Framing the Dialogue

Posts Tagged ‘scott meyer’

Master of Formalities

master of formalities“The cultures of the different worlds had grown so distinct that interplanetary communication was becoming impossible.  Our job was to keep them from offending one-another in order to prevent pointless conflict.  We may have broadened our scope a bit since then, but that is the core of our job, and do it solely by talking to our leaders.  If we ever gave them a reason to stop listening to us, we’re finished.  Understand?”

An Unwelcome Quest

imageThis is the third in Scott Meyer’s Magic 2.0 series about time traveling computer geeks.  These men (mostly men) stumbled upon a magical computer program that allows them to have “magical” powers and time travel…oh and never age.  One of the things they do police is the appearance of a new Wizard who must go through an apprenticeship.  Failing this they are sent back from wench they came…both local an time period and stripped of their powers and access to the Program.

In An Unwelcome Quest we learn what happens when one of the banished finds a way back into the Program and seeks his revenge.

Spell Or High Water

spell or high water“and there’s a reason you never hear anyone say, ‘Luckily I panicked and did something really smart.”

Spell or High Water brings us back to the world of Magic 2.0 and a group of time travelers found a mysterious computer file that allows them to time travel, stop the aging process, teleport, and pull food from their wizard hats.  In Scott Meyer’s second book we find Martin and Phillip being invited to Atlantis for a summit of all of the “time traveler” communities.  As the place where all of the women travelers eventually migrate there was no real chance that all of the menfolk wouldn’t flock to the summit.  The goal is to set rules so that travelers would not abuse their powers.  So naturally the story revolves around the abuse of the powers and our “heroes” are caught in the middle of things.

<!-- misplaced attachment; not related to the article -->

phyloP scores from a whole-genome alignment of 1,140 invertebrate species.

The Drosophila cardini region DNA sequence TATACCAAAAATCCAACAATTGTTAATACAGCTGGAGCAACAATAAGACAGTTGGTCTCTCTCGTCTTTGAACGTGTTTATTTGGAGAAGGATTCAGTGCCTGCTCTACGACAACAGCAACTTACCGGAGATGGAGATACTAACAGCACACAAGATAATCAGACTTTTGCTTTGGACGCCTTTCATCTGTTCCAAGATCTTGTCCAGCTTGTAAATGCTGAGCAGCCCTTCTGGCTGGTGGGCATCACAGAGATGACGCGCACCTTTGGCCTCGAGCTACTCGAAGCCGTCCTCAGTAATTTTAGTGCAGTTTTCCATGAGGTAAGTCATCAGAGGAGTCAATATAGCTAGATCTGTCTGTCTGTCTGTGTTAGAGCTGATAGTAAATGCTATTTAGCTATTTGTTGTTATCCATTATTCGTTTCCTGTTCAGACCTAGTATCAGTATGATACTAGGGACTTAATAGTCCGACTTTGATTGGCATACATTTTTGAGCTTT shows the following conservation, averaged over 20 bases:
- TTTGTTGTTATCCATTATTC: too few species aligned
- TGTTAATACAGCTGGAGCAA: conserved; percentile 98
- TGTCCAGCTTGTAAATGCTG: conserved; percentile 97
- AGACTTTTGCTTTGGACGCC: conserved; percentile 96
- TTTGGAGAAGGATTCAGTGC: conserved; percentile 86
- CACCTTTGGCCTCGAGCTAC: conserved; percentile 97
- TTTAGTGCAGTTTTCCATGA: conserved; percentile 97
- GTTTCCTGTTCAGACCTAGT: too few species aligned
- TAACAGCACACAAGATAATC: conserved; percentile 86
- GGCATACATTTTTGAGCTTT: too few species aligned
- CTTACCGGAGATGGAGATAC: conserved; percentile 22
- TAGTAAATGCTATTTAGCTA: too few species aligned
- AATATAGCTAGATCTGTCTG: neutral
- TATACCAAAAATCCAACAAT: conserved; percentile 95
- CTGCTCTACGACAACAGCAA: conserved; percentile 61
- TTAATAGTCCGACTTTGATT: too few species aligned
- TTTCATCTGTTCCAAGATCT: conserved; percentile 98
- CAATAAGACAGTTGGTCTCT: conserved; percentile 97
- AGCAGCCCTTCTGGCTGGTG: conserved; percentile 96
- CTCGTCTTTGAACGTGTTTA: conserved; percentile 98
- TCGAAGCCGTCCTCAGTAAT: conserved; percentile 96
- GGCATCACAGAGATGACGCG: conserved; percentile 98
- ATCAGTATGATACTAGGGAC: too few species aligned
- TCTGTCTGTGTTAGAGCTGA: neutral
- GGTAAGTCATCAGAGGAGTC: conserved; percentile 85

Off To Be The Wizard

imageI was not quite sure what to expected when I bought a copy of Scott Meyer’s  novel, Off to Be the Wizard.  I guess I sort of thought it would be in the same character as Wicked, but this is nothing like that series. It’s hard to descrIbe this without giving too much away, but the main character, Martin Banks, leads a rather dull life and still lives at home with his parents.  His evenings spent on the internet, not hacking, but was just “a guy who really liked monkeying with computers…seeing what he could get away with.”  He found something that began his journey to be the wizard;